Natural Resource Development in Greenland: A Forum with Greenland’s Premier Aleqa Hammond
Natural Resource Development in Greenland: An Alan and Jane Batkin International Leaders Forum with Greenland's Premier Aleqa Hammond
Global warming is changing environmental conditions in the Arctic and opening new opportunities for resource extraction. Greenland, long thought to have excellent potential for iron ore, copper, zinc, lead, gold, rubies, rare earth elements and oil, has looked to strengthen its economy through the development of these resources. For many in Greenland, including the current government, resource extraction is seen as a necessary step toward the ultimate goal of independence from Denmark.
On September 24, the Energy Security Initiative (ESI) and the John L. Thornton China Center at Brookings hosted Premier Aleqa Hammond of Greenland for an Alan and Jane Batkin International Leaders Forum address on the future of natural resource extraction in Greenland. Following her address, a panel discussion highlighted the findings of a new Brookings report, “The Greenland Gold Rush: Promise and Pitfalls of Greenland’s Energy and Mineral Resources.” Report co-author Kevin Foley, a doctoral candidate at Cornell University, was joined on the panel by ESI Director Charles Ebinger and University of Copenhagen Professor Minik Rosing, who served as a discussant. The panel was moderated by Jonathan Pollack, a senior fellow with the China Center and Center for East Asia Policy Studies at Brookings.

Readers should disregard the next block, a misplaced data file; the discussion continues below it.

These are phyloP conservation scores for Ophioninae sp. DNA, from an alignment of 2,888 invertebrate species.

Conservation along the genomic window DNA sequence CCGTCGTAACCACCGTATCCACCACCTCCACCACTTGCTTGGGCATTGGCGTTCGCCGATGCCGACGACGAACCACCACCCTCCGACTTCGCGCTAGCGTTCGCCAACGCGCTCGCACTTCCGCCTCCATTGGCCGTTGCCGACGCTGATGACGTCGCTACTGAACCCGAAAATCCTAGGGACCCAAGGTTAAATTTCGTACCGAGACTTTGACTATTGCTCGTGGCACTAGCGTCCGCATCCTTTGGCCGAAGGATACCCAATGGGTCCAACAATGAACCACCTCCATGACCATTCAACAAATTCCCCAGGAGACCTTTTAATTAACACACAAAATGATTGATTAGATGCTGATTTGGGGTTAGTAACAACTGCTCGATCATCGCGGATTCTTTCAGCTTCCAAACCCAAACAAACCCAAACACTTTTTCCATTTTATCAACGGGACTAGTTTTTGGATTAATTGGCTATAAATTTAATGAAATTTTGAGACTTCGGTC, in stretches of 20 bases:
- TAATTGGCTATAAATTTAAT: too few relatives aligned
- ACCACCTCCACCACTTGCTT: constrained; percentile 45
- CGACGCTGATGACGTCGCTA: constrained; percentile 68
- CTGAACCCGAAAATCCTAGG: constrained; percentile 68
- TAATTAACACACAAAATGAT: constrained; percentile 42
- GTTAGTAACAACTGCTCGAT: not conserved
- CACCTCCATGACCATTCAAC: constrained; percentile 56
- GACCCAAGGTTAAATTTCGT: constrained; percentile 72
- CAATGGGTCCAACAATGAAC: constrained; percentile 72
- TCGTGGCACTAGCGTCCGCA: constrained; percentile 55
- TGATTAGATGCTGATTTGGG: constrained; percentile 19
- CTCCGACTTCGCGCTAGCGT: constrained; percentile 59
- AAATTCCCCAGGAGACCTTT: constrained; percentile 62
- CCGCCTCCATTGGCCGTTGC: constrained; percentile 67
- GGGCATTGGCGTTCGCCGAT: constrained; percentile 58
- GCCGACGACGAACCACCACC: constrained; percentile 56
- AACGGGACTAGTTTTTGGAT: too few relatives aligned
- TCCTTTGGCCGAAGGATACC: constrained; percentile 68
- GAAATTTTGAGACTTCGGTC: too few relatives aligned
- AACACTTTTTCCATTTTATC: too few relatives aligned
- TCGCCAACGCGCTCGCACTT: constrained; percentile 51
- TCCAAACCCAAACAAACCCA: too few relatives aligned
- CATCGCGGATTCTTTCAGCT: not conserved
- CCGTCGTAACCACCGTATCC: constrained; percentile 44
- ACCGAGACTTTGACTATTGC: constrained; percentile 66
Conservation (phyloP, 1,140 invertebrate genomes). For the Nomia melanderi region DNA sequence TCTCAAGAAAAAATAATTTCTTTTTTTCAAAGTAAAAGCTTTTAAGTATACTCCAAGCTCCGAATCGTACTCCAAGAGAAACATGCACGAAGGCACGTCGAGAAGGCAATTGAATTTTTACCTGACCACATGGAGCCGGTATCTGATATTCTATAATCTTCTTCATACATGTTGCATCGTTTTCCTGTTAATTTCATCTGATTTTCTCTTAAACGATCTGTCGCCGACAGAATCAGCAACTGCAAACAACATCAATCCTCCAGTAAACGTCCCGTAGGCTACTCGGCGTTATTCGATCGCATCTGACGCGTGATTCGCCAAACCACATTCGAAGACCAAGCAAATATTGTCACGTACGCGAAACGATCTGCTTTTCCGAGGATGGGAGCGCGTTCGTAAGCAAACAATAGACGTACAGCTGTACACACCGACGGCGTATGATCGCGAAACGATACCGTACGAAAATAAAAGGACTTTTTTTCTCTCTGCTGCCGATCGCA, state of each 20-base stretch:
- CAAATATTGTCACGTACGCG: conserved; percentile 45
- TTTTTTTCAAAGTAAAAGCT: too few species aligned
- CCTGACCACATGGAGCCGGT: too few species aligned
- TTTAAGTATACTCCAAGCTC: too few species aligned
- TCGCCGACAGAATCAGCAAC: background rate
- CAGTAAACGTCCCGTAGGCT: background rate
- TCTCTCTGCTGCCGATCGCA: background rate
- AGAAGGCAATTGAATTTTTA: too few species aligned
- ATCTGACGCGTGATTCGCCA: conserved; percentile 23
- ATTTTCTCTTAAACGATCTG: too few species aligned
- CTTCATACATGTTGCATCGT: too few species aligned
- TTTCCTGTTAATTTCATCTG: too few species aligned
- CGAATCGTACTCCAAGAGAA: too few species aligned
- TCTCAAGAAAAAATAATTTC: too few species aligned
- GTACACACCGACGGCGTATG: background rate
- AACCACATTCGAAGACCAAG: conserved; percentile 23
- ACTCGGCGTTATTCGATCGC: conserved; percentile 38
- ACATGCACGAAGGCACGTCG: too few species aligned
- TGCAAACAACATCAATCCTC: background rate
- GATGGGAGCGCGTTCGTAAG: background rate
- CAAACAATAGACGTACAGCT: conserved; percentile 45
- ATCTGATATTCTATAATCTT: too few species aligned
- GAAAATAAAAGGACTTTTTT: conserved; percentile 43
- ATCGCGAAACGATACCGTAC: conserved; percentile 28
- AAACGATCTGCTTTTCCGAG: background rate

This event was part of the Alan and Jane Batkin International Leaders Forum Series, a new event series hosted by Foreign Policy at Brookings which brings global political, diplomatic and thought leaders to Washington, D.C. for major policy addresses.
Jonathan D. Pollack
Nonresident Senior Fellow - Foreign Policy, Center for East Asia Policy Studies, John L. Thornton China Center
Doctoral Student - Department of Government, Cornell University
Chairman, University of Greenland - Professor of Geology, University of Copenhagen
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[To speak out against environmental wrongs] is seen as legitimate, [even in a Russia where Putin has clamped down on dissent]. People are talking about their personal well-being and their local well-being, but also the well-being of Mother Russia. Putin himself has made such overtures, touting the amazing range and richness of Russia's natural wealth and the environment. [And the Far North is integral to Russia's identity and Putin's ambition] to be an Arctic power par excellence.